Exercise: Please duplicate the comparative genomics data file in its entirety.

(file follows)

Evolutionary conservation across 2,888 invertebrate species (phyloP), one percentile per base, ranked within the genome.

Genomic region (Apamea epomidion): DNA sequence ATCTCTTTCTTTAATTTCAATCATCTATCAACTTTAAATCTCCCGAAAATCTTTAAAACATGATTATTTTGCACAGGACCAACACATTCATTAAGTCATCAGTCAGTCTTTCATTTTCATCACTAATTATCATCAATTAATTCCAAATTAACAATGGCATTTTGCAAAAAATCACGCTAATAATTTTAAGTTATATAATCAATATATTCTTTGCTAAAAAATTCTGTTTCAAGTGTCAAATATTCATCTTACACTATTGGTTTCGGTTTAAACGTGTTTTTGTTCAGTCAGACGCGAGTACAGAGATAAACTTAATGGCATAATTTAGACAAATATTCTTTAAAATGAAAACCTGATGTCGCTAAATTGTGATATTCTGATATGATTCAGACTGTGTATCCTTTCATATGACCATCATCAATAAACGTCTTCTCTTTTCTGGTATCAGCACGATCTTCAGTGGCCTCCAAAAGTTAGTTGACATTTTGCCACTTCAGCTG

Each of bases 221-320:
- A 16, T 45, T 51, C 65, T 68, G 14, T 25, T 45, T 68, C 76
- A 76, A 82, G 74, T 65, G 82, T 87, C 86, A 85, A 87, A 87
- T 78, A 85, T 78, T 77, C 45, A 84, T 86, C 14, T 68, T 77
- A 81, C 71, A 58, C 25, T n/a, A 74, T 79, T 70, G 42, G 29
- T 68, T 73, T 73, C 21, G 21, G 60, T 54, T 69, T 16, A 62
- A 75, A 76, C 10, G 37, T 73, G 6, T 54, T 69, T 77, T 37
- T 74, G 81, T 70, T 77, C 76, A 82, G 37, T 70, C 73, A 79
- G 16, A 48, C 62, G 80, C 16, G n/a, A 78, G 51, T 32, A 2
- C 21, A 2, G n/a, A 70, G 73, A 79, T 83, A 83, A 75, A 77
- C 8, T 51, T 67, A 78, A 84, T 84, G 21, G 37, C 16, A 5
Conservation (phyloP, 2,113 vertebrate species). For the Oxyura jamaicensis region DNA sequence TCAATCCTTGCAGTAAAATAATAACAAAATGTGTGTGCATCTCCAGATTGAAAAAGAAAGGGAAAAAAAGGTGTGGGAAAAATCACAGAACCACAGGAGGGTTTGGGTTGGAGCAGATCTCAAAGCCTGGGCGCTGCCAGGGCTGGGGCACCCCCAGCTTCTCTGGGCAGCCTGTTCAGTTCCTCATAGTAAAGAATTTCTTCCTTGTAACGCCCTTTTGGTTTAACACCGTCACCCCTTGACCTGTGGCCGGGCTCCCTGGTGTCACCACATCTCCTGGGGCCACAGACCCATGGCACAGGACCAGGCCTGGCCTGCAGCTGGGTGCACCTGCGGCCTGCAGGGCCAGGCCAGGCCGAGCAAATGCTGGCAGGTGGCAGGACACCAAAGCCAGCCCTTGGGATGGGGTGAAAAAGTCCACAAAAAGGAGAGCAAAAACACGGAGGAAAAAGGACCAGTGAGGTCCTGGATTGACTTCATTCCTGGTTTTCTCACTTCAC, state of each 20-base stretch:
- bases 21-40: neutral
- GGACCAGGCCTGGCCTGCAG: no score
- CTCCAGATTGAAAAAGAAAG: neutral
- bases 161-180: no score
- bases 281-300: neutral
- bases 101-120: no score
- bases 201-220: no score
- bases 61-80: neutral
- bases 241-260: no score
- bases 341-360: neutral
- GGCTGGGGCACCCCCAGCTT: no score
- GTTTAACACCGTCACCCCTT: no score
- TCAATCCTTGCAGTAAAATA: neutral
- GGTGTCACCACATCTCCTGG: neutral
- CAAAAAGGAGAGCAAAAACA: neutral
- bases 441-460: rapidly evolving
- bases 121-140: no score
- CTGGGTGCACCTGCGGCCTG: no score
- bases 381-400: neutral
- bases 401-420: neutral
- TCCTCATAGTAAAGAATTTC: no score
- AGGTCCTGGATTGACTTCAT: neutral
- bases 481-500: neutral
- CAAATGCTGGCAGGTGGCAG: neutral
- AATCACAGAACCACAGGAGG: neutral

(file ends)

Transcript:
Evolutionary conservation across 2,888 invertebrate species (phyloP), one percentile per base, ranked within the genome.

Genomic region (Apamea epomidion): DNA sequence ATCTCTTTCTTTAATTTCAATCATCTATCAACTTTAAATCTCCCGAAAATCTTTAAAACATGATTATTTTGCACAGGACCAACACATTCATTAAGTCATCAGTCAGTCTTTCATTTTCATCACTAATTATCATCAATTAATTCCAAATTAACAATGGCATTTTGCAAAAAATCACGCTAATAATTTTAAGTTATATAATCAATATATTCTTTGCTAAAAAATTCTGTTTCAAGTGTCAAATATTCATCTTACACTATTGGTTTCGGTTTAAACGTGTTTTTGTTCAGTCAGACGCGAGTACAGAGATAAACTTAATGGCATAATTTAGACAAATATTCTTTAAAATGAAAACCTGATGTCGCTAAATTGTGATATTCTGATATGATTCAGACTGTGTATCCTTTCATATGACCATCATCAATAAACGTCTTCTCTTTTCTGGTATCAGCACGATCTTCAGTGGCCTCCAAAAGTTAGTTGACATTTTGCCACTTCAGCTG

Each of bases 221-320:
- A 16, T 45, T 51, C 65, T 68, G 14, T 25, T 45, T 68, C 76
- A 76, A 82, G 74, T 65, G 82, T 87, C 86, A 85, A 87, A 87
- T 78, A 85, T 78, T 77, C 45, A 84, T 86, C 14, T 68, T 77
- A 81, C 71, A 58, C 25, T n/a, A 74, T 79, T 70, G 42, G 29
- T 68, T 73, T 73, C 21, G 21, G 60, T 54, T 69, T 16, A 62
- A 75, A 76, C 10, G 37, T 73, G 6, T 54, T 69, T 77, T 37
- T 74, G 81, T 70, T 77, C 76, A 82, G 37, T 70, C 73, A 79
- G 16, A 48, C 62, G 80, C 16, G n/a, A 78, G 51, T 32, A 2
- C 21, A 2, G n/a, A 70, G 73, A 79, T 83, A 83, A 75, A 77
- C 8, T 51, T 67, A 78, A 84, T 84, G 21, G 37, C 16, A 5
Conservation (phyloP, 2,113 vertebrate species). For the Oxyura jamaicensis region DNA sequence TCAATCCTTGCAGTAAAATAATAACAAAATGTGTGTGCATCTCCAGATTGAAAAAGAAAGGGAAAAAAAGGTGTGGGAAAAATCACAGAACCACAGGAGGGTTTGGGTTGGAGCAGATCTCAAAGCCTGGGCGCTGCCAGGGCTGGGGCACCCCCAGCTTCTCTGGGCAGCCTGTTCAGTTCCTCATAGTAAAGAATTTCTTCCTTGTAACGCCCTTTTGGTTTAACACCGTCACCCCTTGACCTGTGGCCGGGCTCCCTGGTGTCACCACATCTCCTGGGGCCACAGACCCATGGCACAGGACCAGGCCTGGCCTGCAGCTGGGTGCACCTGCGGCCTGCAGGGCCAGGCCAGGCCGAGCAAATGCTGGCAGGTGGCAGGACACCAAAGCCAGCCCTTGGGATGGGGTGAAAAAGTCCACAAAAAGGAGAGCAAAAACACGGAGGAAAAAGGACCAGTGAGGTCCTGGATTGACTTCATTCCTGGTTTTCTCACTTCAC, state of each 20-base stretch:
- bases 21-40: neutral
- GGACCAGGCCTGGCCTGCAG: no score
- CTCCAGATTGAAAAAGAAAG: neutral
- bases 161-180: no score
- bases 281-300: neutral
- bases 101-120: no score
- bases 201-220: no score
- bases 61-80: neutral
- bases 241-260: no score
- bases 341-360: neutral
- GGCTGGGGCACCCCCAGCTT: no score
- GTTTAACACCGTCACCCCTT: no score
- TCAATCCTTGCAGTAAAATA: neutral
- GGTGTCACCACATCTCCTGG: neutral
- CAAAAAGGAGAGCAAAAACA: neutral
- bases 441-460: rapidly evolving
- bases 121-140: no score
- CTGGGTGCACCTGCGGCCTG: no score
- bases 381-400: neutral
- bases 401-420: neutral
- TCCTCATAGTAAAGAATTTC: no score
- AGGTCCTGGATTGACTTCAT: neutral
- bases 481-500: neutral
- CAAATGCTGGCAGGTGGCAG: neutral
- AATCACAGAACCACAGGAGG: neutral